In 1995, as Research Director of the American Anti-Slavery Group, I co-authored a New York Times op-ed with Mohammed Athie, an African Muslim refugee, that first brought broad national attention to the plight of black chattel slaves in North Africa. In Sudan, for decades, as part of a war waged by the Arab north against the black, mostly Christian south, militia armed by Khartoum stormed African villages, killed the men and captured the women and the children. These served their masters as goat-herds, domestic servants, and sex-slaves. In Mauritania, Arab Berbers who had conquered the area centuries before had always kept African slaves, even though these were Muslims. As our Times piece explained, Western rights groups had thoroughly documented human bondage in these two countries, but did next to nothing to marshal their constituencies to act. No one was trying to free the slaves.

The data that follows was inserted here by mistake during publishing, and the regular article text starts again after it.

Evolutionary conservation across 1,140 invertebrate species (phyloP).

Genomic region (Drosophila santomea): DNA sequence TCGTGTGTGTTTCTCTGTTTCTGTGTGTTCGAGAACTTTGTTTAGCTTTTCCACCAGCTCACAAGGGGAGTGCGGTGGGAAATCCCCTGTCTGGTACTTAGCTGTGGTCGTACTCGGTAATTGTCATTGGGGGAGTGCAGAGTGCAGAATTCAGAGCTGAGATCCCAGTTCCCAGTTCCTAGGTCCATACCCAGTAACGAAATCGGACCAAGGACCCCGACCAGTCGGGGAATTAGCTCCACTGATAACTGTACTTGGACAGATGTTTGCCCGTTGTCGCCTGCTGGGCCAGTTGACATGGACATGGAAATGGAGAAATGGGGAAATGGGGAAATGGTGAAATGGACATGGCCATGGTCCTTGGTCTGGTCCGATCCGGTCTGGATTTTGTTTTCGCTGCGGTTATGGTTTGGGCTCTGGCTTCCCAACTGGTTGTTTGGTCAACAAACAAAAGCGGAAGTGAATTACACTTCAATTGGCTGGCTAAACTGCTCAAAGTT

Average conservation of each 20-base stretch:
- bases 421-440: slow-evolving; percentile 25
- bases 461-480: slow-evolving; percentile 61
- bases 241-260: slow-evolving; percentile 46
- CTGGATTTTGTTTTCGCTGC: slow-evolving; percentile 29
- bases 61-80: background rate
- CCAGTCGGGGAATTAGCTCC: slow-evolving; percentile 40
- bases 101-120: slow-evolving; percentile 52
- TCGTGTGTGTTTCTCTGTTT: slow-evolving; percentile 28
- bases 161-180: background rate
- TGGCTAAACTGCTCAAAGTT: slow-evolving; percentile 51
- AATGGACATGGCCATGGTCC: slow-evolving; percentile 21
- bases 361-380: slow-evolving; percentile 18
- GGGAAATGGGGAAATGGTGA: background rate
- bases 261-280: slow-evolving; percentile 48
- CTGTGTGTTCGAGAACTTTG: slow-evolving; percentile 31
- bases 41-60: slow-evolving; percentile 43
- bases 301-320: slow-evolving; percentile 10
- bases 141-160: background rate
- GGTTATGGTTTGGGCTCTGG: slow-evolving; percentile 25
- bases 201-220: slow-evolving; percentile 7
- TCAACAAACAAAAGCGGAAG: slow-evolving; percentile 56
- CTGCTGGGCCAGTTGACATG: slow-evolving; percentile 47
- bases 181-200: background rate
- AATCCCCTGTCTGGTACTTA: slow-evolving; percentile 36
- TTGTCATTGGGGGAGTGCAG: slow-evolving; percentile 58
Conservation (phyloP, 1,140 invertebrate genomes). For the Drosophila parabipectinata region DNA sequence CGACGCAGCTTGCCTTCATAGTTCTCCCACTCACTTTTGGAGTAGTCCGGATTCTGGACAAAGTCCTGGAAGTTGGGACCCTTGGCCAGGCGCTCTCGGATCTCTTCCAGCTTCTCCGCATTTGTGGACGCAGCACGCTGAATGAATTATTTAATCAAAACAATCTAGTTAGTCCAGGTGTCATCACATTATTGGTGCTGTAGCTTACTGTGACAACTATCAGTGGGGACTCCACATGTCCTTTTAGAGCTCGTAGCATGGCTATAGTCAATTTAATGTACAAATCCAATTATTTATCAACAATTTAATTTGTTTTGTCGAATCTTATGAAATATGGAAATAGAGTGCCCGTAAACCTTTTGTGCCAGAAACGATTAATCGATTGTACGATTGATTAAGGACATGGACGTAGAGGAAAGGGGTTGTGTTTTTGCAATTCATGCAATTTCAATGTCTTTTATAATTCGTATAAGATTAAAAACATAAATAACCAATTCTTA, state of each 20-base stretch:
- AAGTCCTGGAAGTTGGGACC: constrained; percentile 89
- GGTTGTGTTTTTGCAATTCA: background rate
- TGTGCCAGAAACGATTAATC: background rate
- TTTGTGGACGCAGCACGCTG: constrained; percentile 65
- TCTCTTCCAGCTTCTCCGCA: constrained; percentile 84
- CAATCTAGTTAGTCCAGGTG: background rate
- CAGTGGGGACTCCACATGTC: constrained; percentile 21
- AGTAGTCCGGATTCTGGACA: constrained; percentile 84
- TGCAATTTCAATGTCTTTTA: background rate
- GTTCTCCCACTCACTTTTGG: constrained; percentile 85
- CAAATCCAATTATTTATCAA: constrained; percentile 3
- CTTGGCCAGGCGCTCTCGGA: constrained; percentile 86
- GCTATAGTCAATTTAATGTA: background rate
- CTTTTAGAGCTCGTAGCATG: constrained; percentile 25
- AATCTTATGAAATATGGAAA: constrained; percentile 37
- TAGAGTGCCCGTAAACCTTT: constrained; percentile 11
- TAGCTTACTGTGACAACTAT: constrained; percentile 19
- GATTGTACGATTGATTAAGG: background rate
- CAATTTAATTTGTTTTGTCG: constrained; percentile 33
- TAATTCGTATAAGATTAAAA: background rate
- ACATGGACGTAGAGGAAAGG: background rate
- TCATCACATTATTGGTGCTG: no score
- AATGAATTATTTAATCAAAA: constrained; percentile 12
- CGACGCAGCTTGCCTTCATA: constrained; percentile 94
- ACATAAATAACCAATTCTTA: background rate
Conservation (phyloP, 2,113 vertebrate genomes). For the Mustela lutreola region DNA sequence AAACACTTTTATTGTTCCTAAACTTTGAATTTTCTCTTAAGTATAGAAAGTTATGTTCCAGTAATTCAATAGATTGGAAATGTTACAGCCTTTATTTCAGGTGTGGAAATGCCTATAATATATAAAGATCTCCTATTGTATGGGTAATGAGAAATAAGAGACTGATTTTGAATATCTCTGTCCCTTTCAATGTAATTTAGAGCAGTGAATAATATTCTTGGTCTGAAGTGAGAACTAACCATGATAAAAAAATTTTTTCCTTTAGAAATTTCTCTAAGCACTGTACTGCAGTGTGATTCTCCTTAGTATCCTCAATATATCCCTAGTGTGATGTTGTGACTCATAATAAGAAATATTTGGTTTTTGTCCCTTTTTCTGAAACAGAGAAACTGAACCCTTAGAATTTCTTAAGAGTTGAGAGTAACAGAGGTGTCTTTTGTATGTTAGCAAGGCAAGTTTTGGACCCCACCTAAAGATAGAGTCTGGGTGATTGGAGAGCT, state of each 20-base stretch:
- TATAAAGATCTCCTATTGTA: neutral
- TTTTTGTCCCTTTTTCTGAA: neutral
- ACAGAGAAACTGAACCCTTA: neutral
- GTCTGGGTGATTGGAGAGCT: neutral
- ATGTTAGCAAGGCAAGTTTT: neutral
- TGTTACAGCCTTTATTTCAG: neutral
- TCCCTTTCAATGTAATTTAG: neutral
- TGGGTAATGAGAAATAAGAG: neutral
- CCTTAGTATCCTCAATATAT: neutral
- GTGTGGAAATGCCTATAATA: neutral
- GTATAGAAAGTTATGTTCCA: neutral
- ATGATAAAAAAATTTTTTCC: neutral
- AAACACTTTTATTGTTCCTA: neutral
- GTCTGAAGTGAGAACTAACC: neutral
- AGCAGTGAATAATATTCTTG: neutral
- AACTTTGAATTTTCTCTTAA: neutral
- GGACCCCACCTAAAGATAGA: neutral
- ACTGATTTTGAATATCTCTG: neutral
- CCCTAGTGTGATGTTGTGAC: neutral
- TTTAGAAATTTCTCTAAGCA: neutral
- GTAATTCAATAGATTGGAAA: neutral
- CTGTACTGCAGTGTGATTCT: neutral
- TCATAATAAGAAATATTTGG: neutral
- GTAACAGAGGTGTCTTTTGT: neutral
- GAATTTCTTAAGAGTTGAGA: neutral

As interest in the issue grew, especially in the black press, Mohammed and I were invited on PBS’s Tony Brown’s Journal, a popular news show where we described our experience and research. We cited reports on current day slavery from Amnesty International, Human Rights Watch, and the State Department in Sudan, Mauritania, and Libya.
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